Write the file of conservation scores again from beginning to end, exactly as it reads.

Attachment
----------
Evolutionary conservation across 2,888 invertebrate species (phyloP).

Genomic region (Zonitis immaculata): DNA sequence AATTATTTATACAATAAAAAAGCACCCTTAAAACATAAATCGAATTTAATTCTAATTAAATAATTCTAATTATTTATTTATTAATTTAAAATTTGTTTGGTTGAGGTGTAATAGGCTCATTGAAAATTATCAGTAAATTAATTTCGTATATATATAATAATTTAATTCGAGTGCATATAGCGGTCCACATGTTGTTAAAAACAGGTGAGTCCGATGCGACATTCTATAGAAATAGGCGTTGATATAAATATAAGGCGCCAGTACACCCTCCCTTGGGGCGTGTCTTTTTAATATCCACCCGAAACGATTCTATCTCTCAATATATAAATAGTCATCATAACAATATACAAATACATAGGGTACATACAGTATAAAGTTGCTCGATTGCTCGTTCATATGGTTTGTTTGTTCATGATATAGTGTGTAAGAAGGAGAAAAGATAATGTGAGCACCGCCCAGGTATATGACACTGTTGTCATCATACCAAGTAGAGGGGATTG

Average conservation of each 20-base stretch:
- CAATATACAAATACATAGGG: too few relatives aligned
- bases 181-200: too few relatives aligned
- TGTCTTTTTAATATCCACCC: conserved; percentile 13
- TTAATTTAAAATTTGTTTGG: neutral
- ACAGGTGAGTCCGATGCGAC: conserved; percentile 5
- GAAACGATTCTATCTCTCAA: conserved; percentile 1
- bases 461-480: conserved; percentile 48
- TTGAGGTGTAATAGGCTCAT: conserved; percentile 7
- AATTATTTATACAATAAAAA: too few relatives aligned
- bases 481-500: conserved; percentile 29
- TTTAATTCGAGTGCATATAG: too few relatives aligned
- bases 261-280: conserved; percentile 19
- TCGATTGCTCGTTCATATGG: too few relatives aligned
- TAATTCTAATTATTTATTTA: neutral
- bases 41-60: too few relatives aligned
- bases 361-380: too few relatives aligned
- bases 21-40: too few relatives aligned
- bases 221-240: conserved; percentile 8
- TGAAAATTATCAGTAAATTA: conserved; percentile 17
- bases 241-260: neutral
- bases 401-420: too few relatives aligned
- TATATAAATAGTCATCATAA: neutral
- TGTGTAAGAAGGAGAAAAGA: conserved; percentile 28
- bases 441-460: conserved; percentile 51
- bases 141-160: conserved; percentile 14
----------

Evolutionary conservation across 2,888 invertebrate species (phyloP).

Genomic region (Zonitis immaculata): DNA sequence AATTATTTATACAATAAAAAAGCACCCTTAAAACATAAATCGAATTTAATTCTAATTAAATAATTCTAATTATTTATTTATTAATTTAAAATTTGTTTGGTTGAGGTGTAATAGGCTCATTGAAAATTATCAGTAAATTAATTTCGTATATATATAATAATTTAATTCGAGTGCATATAGCGGTCCACATGTTGTTAAAAACAGGTGAGTCCGATGCGACATTCTATAGAAATAGGCGTTGATATAAATATAAGGCGCCAGTACACCCTCCCTTGGGGCGTGTCTTTTTAATATCCACCCGAAACGATTCTATCTCTCAATATATAAATAGTCATCATAACAATATACAAATACATAGGGTACATACAGTATAAAGTTGCTCGATTGCTCGTTCATATGGTTTGTTTGTTCATGATATAGTGTGTAAGAAGGAGAAAAGATAATGTGAGCACCGCCCAGGTATATGACACTGTTGTCATCATACCAAGTAGAGGGGATTG

Average conservation of each 20-base stretch:
- CAATATACAAATACATAGGG: too few relatives aligned
- bases 181-200: too few relatives aligned
- TGTCTTTTTAATATCCACCC: conserved; percentile 13
- TTAATTTAAAATTTGTTTGG: neutral
- ACAGGTGAGTCCGATGCGAC: conserved; percentile 5
- GAAACGATTCTATCTCTCAA: conserved; percentile 1
- bases 461-480: conserved; percentile 48
- TTGAGGTGTAATAGGCTCAT: conserved; percentile 7
- AATTATTTATACAATAAAAA: too few relatives aligned
- bases 481-500: conserved; percentile 29
- TTTAATTCGAGTGCATATAG: too few relatives aligned
- bases 261-280: conserved; percentile 19
- TCGATTGCTCGTTCATATGG: too few relatives aligned
- TAATTCTAATTATTTATTTA: neutral
- bases 41-60: too few relatives aligned
- bases 361-380: too few relatives aligned
- bases 21-40: too few relatives aligned
- bases 221-240: conserved; percentile 8
- TGAAAATTATCAGTAAATTA: conserved; percentile 17
- bases 241-260: neutral
- bases 401-420: too few relatives aligned
- TATATAAATAGTCATCATAA: neutral
- TGTGTAAGAAGGAGAAAAGA: conserved; percentile 28
- bases 441-460: conserved; percentile 51
- bases 141-160: conserved; percentile 14